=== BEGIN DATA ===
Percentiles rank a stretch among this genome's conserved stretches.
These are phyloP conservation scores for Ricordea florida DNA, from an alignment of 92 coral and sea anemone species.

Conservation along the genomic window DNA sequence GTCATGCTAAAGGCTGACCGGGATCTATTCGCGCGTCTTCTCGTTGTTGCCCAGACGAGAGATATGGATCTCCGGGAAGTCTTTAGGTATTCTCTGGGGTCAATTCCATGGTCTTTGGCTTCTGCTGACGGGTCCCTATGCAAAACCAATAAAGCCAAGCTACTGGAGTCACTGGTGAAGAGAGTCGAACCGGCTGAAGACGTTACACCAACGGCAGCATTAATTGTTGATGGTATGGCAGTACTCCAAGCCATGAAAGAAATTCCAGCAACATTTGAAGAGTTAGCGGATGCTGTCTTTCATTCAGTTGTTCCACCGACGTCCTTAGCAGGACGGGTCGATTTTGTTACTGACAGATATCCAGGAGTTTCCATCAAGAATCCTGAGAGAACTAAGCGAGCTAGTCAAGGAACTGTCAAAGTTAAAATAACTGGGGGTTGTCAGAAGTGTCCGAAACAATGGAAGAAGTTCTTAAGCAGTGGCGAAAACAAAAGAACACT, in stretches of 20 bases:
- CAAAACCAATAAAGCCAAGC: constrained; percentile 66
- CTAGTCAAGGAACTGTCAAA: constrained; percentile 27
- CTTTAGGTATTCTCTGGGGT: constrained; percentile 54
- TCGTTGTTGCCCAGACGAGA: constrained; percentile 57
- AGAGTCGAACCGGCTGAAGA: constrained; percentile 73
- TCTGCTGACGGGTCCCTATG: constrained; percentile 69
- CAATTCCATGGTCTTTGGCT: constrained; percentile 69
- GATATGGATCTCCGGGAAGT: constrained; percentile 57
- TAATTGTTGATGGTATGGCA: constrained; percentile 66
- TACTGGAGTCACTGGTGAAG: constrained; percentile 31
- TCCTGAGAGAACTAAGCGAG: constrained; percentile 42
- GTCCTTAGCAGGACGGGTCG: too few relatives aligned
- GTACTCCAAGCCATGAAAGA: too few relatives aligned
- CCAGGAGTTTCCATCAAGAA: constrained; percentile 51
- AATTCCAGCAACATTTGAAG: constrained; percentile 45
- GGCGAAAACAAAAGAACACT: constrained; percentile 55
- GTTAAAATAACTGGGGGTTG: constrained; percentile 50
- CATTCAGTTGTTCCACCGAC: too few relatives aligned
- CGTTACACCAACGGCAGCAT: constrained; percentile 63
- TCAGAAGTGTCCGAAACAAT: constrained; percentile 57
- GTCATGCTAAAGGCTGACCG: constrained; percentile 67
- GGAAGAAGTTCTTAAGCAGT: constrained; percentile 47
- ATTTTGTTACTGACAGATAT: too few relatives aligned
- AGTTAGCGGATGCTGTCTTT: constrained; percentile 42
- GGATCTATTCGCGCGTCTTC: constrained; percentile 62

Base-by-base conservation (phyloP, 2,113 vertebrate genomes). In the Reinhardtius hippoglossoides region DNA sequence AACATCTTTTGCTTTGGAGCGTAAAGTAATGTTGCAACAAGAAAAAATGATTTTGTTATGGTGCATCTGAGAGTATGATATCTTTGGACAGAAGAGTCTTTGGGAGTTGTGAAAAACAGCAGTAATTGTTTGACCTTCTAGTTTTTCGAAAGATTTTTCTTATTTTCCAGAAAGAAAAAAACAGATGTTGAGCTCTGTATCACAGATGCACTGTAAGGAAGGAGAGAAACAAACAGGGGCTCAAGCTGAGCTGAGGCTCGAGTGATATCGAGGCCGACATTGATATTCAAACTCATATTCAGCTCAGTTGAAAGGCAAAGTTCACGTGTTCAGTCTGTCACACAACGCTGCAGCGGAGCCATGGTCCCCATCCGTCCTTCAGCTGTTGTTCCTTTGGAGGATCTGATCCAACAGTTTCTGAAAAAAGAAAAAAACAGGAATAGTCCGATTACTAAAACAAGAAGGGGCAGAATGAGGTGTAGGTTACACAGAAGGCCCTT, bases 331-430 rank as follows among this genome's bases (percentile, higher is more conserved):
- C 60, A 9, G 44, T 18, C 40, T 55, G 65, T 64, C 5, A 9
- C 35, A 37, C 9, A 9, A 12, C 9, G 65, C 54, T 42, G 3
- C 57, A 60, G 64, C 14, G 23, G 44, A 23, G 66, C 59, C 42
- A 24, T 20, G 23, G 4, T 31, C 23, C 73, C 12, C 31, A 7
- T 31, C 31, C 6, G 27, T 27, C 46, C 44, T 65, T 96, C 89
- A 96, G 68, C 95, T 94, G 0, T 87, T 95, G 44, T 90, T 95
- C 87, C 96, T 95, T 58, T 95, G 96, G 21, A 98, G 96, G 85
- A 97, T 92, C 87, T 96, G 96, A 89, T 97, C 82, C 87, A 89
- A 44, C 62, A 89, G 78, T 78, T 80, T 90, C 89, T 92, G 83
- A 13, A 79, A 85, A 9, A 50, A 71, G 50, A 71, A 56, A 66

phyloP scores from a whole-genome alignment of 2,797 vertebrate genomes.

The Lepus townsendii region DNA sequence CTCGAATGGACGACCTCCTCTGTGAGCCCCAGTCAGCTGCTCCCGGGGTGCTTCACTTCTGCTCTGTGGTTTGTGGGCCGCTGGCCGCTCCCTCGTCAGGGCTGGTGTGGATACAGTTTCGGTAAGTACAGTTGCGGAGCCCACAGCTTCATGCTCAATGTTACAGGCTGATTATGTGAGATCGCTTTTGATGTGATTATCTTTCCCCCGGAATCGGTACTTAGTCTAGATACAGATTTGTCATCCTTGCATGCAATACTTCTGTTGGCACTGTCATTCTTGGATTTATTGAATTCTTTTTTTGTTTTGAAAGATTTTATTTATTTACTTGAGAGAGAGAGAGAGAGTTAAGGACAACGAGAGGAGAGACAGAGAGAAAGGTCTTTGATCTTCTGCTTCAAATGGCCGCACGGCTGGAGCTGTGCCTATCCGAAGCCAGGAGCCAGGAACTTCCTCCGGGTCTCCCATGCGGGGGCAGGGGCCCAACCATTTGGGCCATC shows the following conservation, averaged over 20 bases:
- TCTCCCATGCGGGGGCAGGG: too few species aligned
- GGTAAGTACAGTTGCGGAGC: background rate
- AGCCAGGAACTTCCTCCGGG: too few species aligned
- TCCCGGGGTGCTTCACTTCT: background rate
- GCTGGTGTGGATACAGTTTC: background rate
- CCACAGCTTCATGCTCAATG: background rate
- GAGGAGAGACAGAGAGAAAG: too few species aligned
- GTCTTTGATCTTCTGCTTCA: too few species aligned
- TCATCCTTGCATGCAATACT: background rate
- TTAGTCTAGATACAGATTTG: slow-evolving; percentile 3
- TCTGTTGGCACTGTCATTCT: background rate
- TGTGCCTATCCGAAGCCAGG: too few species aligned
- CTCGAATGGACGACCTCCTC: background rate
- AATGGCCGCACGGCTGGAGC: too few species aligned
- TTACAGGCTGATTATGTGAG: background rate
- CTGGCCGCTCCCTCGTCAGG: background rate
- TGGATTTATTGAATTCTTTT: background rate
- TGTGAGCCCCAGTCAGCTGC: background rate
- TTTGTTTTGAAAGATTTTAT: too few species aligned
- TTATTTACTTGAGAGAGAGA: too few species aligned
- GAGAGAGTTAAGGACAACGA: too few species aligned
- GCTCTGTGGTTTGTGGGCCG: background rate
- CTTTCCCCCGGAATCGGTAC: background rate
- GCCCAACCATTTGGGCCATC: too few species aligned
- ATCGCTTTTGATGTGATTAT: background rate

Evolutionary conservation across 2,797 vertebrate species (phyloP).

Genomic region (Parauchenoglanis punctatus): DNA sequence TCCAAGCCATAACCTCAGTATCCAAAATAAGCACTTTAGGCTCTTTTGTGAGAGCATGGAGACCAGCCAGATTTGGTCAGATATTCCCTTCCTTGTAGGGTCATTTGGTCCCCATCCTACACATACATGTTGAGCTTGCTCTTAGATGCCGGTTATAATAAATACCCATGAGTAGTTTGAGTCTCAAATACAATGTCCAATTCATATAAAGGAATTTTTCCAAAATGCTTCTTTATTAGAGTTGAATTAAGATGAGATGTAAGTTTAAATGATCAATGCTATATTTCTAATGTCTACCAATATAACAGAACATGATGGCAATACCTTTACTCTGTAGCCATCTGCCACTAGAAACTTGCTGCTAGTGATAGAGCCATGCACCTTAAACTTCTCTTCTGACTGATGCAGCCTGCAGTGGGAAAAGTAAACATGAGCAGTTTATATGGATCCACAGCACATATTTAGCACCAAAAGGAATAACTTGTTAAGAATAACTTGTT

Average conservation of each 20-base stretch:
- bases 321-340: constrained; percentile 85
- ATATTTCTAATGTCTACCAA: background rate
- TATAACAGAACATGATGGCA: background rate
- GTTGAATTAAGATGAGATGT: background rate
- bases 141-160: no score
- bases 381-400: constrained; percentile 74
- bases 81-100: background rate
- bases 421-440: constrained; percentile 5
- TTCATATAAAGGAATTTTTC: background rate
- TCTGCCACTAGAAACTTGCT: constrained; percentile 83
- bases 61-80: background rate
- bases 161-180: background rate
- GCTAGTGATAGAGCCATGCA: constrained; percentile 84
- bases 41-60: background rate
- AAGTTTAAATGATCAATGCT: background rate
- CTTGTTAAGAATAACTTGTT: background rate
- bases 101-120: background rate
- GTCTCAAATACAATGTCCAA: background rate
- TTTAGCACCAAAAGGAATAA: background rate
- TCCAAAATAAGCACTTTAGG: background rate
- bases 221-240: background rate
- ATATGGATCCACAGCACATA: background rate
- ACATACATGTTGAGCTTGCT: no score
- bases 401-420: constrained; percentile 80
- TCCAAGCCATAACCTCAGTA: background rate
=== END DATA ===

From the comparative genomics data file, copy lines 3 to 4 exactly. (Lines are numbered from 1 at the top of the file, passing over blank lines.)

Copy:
Conservation along the genomic window DNA sequence GTCATGCTAAAGGCTGACCGGGATCTATTCGCGCGTCTTCTCGTTGTTGCCCAGACGAGAGATATGGATCTCCGGGAAGTCTTTAGGTATTCTCTGGGGTCAATTCCATGGTCTTTGGCTTCTGCTGACGGGTCCCTATGCAAAACCAATAAAGCCAAGCTACTGGAGTCACTGGTGAAGAGAGTCGAACCGGCTGAAGACGTTACACCAACGGCAGCATTAATTGTTGATGGTATGGCAGTACTCCAAGCCATGAAAGAAATTCCAGCAACATTTGAAGAGTTAGCGGATGCTGTCTTTCATTCAGTTGTTCCACCGACGTCCTTAGCAGGACGGGTCGATTTTGTTACTGACAGATATCCAGGAGTTTCCATCAAGAATCCTGAGAGAACTAAGCGAGCTAGTCAAGGAACTGTCAAAGTTAAAATAACTGGGGGTTGTCAGAAGTGTCCGAAACAATGGAAGAAGTTCTTAAGCAGTGGCGAAAACAAAAGAACACT, in stretches of 20 bases:
- CAAAACCAATAAAGCCAAGC: constrained; percentile 66